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Mountain lions are also known as cougars, pumas, panthers and catamounts. They are the largest wild cat in North America and are best known for their powerful limbs that can jump as far as 40 to 45 feet.
See the fact file below for more information on the mountain lions or alternatively, you can download our 26-page Mountain Lion worksheet pack to utilise within the classroom or home environment.
Key Facts & Information
Habitat, Anatomy and Life Cycle
- Common Name: Mountain Lion
- Scientific Name: Puma concolor
- Family: Felidae
- Habitat: Mountains, forests, grassland and deserts
- Diet: Carnivore
- Classification: Mammal
- Average Lifespan in the Wild: 9 to 13 years
- Conservation Status: Least concern
- Mountain lions are found in both North and South America. Large populations of this feline are seen in Canada, British Columbia, southern Alberta, California, Texas and Florida.
- Among land mammals, mountain lions have the widest geographic range in the western hemisphere and are found all over the United States.
- Mountain lion home ranges include hunting areas, resting areas, water sources, denning sites and lookout points. Cougars that occupy home ranges are called residents, while subadults that are newly establishing their own are known as transients.
- Mountain lions are carnivores. They prey on deer, squirrel, rabbit and beavers.
- They hunt early in the early morning and evening hours. Despite their poor sense of smell, mountain lions have excellent vision and hearing.
- They can travel long distances at 10 mph up, can run up to 50 mph and can leap 15 feet up a tree.
- After jaguars, mountain lions are the second heaviest wildcat in America. They can weigh up to 115 to 265 pounds and measure up to 8 feet.
- They have a long, lean body. Males are a bit heavier and taller than females, but both have small heads and rounded ears.
- One-third of their total length is their heavy tail, which is also a distinguishing feature.
- Mountain lion cubs or kittens have recognizable camouflaging spots and rings on their tails, which fade as they mature.
- Females usually give birth to two to four cubs after 82 to 96 days of gestation and have a birth interval of 1 ½ to 2 years.
- Mountain lions are solitary animals and territorial. They avoid others of their kind except during courtship and mating.
- Cougars mark their territory by clawing on trees and urinating on leaves.
- Males have larger territories than females. When females give birth, the size of their territory decreases but soon increases as her cubs mature.
- They are active solitary hunters and are known to attack prey from behind. When they have a big kill, they bury or hide it, coming back to feed when they’re hungry again.
- They are stalking predators that get as close as possible to their prey before ambushing and killing it with a bite on the neck.
- Cubs or kittens are raised by their mother alone. They are nursed for two months before they’re taught to hunt. For 1 ½ to 2 years, cubs stay close to their mothers.
- Mothers move from one territory to another to protect their cubs from male mountain lions.
- Mountain lions are polygamous, meaning both males will mate with multiple females.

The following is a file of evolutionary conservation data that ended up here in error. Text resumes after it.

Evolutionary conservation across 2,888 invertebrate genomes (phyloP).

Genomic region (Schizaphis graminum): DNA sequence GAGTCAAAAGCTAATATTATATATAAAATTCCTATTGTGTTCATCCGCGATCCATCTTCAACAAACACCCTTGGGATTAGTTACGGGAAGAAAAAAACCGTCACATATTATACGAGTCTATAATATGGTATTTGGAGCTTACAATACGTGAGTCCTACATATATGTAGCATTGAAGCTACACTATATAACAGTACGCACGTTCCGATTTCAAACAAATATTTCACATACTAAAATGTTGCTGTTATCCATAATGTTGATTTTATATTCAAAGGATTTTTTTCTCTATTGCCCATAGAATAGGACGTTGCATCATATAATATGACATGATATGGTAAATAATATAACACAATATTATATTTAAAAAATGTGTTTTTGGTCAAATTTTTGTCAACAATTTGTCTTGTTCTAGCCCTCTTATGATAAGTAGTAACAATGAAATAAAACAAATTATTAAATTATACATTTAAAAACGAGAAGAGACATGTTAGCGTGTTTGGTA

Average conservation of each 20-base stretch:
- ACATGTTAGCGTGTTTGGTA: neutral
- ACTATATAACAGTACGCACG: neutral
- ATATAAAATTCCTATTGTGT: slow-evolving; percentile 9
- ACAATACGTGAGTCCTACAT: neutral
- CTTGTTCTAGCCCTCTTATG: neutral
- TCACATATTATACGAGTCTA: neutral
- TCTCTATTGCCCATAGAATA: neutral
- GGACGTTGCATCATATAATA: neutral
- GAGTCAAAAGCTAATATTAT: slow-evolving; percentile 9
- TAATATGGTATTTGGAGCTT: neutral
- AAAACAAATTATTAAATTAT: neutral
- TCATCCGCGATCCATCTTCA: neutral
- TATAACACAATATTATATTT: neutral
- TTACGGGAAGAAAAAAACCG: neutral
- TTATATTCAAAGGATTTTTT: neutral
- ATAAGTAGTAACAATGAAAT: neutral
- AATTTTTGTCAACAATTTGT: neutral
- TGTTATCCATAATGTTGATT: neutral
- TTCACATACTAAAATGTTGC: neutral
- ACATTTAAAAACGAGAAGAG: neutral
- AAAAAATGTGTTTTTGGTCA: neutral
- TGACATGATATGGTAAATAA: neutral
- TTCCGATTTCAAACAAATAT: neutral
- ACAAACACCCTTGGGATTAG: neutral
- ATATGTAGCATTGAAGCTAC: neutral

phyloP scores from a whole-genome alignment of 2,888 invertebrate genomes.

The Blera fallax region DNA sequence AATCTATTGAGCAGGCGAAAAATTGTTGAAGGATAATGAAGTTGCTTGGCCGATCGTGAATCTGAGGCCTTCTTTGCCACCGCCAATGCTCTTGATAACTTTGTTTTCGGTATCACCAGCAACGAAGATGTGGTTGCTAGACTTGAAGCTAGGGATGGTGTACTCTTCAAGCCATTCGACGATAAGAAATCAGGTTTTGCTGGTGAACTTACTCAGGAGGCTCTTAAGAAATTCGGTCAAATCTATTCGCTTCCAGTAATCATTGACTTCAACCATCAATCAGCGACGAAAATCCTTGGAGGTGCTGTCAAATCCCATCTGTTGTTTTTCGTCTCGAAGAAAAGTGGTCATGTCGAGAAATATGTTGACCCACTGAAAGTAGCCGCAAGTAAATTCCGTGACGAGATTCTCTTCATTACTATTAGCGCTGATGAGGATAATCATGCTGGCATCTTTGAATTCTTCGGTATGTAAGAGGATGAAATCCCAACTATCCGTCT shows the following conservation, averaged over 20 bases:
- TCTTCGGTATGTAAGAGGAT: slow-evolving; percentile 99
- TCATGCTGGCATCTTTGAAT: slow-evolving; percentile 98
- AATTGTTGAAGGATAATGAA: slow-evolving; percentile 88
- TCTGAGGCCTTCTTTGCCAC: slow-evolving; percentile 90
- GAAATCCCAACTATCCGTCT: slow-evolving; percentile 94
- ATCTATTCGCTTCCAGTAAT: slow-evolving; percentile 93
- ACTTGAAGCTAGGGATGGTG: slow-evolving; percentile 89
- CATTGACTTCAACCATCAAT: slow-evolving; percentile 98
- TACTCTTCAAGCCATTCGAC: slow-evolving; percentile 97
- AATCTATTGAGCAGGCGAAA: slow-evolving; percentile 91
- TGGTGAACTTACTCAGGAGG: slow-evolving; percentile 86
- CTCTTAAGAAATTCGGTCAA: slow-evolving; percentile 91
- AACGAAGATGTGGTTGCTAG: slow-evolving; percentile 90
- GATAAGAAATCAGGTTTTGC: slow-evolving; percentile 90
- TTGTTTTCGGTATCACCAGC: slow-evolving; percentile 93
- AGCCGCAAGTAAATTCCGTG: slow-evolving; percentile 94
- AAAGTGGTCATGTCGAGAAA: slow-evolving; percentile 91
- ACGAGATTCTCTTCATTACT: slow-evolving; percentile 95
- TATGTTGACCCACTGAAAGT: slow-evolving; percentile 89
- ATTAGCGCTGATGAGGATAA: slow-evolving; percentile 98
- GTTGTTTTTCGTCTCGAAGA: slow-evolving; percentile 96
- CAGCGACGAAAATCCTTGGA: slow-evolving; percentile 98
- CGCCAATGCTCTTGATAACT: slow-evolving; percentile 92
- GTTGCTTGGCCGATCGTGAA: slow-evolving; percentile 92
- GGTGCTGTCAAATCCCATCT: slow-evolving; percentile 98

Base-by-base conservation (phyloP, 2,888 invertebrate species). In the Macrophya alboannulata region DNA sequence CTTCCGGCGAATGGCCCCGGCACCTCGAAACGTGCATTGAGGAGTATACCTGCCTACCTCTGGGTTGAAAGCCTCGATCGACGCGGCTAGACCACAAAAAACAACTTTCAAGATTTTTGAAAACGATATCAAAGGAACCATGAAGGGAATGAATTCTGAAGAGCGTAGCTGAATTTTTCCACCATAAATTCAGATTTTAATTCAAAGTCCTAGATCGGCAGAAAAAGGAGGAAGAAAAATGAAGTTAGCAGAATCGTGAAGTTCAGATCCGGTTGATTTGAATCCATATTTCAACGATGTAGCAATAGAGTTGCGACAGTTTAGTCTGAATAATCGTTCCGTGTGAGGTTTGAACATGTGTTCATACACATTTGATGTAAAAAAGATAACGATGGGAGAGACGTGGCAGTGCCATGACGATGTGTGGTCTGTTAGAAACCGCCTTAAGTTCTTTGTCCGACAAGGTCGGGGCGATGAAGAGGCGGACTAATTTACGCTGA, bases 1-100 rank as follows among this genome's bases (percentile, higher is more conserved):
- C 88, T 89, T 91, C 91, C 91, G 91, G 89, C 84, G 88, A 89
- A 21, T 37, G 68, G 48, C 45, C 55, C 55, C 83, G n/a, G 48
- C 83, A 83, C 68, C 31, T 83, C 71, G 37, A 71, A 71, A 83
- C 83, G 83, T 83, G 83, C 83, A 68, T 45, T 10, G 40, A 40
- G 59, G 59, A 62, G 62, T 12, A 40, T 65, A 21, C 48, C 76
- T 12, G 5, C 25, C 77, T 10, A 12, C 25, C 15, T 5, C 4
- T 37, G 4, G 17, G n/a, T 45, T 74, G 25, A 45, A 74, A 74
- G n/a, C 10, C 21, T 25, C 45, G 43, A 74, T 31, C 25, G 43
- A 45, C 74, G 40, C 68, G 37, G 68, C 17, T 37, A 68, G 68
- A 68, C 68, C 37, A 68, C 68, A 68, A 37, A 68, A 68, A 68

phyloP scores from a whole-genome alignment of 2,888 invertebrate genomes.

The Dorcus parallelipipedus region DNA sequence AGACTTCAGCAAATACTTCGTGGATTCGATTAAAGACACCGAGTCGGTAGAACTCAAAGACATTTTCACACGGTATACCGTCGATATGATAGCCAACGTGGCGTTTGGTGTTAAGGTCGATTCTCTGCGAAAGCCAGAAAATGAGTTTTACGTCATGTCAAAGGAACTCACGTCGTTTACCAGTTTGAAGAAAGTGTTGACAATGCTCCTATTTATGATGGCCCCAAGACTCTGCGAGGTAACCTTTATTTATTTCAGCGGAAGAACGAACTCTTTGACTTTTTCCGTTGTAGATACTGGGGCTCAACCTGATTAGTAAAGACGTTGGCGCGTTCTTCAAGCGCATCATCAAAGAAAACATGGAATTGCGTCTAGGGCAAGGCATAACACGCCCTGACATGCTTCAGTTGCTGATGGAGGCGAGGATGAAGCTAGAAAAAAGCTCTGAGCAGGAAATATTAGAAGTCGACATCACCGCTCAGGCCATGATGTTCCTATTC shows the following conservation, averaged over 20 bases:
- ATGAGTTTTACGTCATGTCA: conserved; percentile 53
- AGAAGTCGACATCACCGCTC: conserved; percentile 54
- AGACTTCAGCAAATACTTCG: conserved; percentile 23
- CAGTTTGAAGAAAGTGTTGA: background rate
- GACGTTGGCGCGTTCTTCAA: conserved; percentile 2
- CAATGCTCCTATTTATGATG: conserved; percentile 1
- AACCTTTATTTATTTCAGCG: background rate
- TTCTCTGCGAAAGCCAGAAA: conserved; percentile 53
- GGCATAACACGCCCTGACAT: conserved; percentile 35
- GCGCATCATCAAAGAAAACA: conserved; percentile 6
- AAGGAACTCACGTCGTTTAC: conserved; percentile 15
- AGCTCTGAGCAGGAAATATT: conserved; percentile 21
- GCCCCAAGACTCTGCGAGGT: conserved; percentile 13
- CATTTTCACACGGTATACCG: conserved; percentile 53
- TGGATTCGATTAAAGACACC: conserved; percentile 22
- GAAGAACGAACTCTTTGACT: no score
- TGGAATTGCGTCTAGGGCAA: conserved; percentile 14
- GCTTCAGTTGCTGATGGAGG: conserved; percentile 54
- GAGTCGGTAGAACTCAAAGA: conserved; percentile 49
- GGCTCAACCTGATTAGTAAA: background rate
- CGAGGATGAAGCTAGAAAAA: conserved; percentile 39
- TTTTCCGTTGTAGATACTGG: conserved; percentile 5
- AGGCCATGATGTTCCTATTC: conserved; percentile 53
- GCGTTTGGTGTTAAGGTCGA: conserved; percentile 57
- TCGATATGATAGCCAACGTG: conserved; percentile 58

- Mating can occur at any time of the year but most litters are produced between July and September.
Human Encounter and Conservation Status
- In Native American cultures, mountain lions are protectors of the cosmos. The Miwoks of California considered cougars ideal hunters, strong and brave, like a chief of animals. On the other hand, the Apaches see them as an omen of death.
- Aztec physicians used sharpened bones of a puma to ward off death.
- In contrast to the reverence shown by Native American cultures, Inca rulers used to hunt puma as part of a game in ancient Peru. Warriors would kill a puma in order to enter the warrior society.
- In the 1960s, cougars were classified as game animals in Nevada, Washington, Utah, and California, but by 1990 residents of California passed a referendum giving cougars protection from hunting for sport.
- In the 1980s, mountain lions were hunted in the United States due to depredation. Permits were only issued to those with records of cattle, lamb and sheep attacks.
- There are very rare accounts of mountain lions attacking humans. But in case of an encounter, stop, do not run, instead make eye contact, stand tall, raise your arms to look bigger and give them time to move on.
- In general, mountain lions in the United States are protected, except for those in Florida that are considered endangered with less than 100 individuals.
Mountain Lion Worksheets
This is a fantastic bundle which includes everything you need to know about mountain lions across 26 in-depth pages. These are ready-to-use Mountain Lion worksheets that are perfect for teaching students about the mountain lions which are also known as cougars, pumas, panthers and catamounts. They are the largest wild cat in North America and are best known for their powerful limbs that can jump as far as 40 to 45 feet.
Complete List Of Included Worksheets
- Mountain Lion Facts
- Clawsome Facts
- Mountain Lion Anatomy
- World of the King
- The Lion Guard
- Family Felidae
- The Wild Cat
- Mighty Lion
- Born a Lion
- Feline Ranger
- Brave as a Mountain Lion
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Link will appear as Mountain Lion Facts & Worksheets: https://kidskonnect.com - KidsKonnect, August 29, 2018
Use With Any Curriculum
These worksheets have been specifically designed for use with any international curriculum. You can use these worksheets as-is, or edit them using Google Slides to make them more specific to your own student ability levels and curriculum standards.